Tuesday, July 30, 2013

An Engaging Exhibition: El Anatsui

El Anatsui's current exhibition, Gravity and Grace, at the Brooklyn Museum through August 18th, is truly a show not to MIS!  His monumental textiles and sculptures speak volumes, drawing visitors in for a closer look.  These works transcend most people's imagination, as far as the fate of their twist off bottle caps and tin cans go!  This contemporary African artist truly turns trash into treasure.   

Breathtaking blues spill onto the floor...

The most exciting thing for me, as a visitor, was how engaged everyone with the exhibit.  Usually, in a museum, there are those who look bored on a bench or are detached from the work, but Anatsui's work seemingly had the opposite effect. Each visitor seemed to have a connection to the work whether it was through their curious body language...

or their clothing!

His works are ever changing  with each new environment they travel to.  A security guard at the Museum explained to us that Anatsui let the curators place, hang, and shape his work how they so desired.  The artist only visited after to check in on his work and did not change a thing :)

You will leave this show with an uplifted spirit and a new perspective.  I recommend visiting on Saturday August 3rd at Target First Saturdays, which are always fun festivity filled evenings at the Museum!

Check it out before August 18th, learn more here!

Margo Isadora  

"Walls are meant to block views, but they only block the view of the eye - the ocular view - not the imaginative view.  When the eye scans a certain barrier, the eye tends to go beyond that barrier.  Walls reveal more than they hide." - El Anatsui

A Seemingly Tactile Painting...

Growing Tin Can Pipes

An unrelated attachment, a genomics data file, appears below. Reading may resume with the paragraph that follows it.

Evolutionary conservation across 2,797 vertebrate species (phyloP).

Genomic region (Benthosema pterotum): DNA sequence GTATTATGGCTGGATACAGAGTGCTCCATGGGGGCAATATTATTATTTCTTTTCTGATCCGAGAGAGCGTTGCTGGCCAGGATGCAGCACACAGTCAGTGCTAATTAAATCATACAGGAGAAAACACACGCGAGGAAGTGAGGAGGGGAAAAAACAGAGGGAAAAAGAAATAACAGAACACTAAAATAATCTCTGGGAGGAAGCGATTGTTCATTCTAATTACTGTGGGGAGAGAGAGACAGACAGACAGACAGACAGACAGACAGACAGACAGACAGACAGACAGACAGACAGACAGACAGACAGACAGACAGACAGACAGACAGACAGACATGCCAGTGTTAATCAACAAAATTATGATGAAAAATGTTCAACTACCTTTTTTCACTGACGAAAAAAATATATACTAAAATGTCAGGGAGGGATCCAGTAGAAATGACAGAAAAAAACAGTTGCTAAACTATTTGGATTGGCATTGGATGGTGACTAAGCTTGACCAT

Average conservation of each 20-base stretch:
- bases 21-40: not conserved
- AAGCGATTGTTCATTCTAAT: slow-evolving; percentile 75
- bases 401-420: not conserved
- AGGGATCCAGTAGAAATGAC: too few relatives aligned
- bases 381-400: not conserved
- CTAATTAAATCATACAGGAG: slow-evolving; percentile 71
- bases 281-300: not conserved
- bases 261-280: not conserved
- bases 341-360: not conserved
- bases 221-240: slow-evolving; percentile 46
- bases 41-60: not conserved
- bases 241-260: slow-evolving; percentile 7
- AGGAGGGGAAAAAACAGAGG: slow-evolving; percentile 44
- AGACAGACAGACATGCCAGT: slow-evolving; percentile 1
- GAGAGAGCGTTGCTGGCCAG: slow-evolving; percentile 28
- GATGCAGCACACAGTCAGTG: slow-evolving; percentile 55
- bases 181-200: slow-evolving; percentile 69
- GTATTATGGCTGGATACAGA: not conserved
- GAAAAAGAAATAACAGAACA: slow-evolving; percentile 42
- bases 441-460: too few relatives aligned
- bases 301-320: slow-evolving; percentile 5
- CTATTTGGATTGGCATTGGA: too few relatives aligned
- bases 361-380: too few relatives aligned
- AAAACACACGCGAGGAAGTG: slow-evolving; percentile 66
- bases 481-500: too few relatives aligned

Labor that is well worth it... Stunning

She matches the work!

New perspectives in every fold...

Her black dress an sliver of red bag, could it get more perfect?!

A final monumental thought.

Friday, July 12, 2013

A Transformation: Vest to Backpack!

I was challenged to create a garment that transforms into a carrying case of some kind, in my 3D, Body as Form, class. I first made the muslin vest pattern then started the daunting transformation by returning to something I knew well, origami.  I figured some thoughtful folding and zippers could create the interesting streamlined bag I was envisioning!  

Can you incorporate the element of surprise (transformation) into your next project?! See how I did it below.

Margo Isadora

p.s. click on photos to enlarge

Muslin pattern with basted on zippers after my origami play worked out!

Basted muslin backpack

The 'Origami' Instructions are easy enough!

Views of my drapey vest!

(As one can see in the directions the grey strip at the bottom of the vest was a design element that also helped clarify the first folding directions. Transformative design needs to function!)

All zipped up... no vest to be seen!

A delicious drape

She can't wait till the weather's cool so she can be worn again!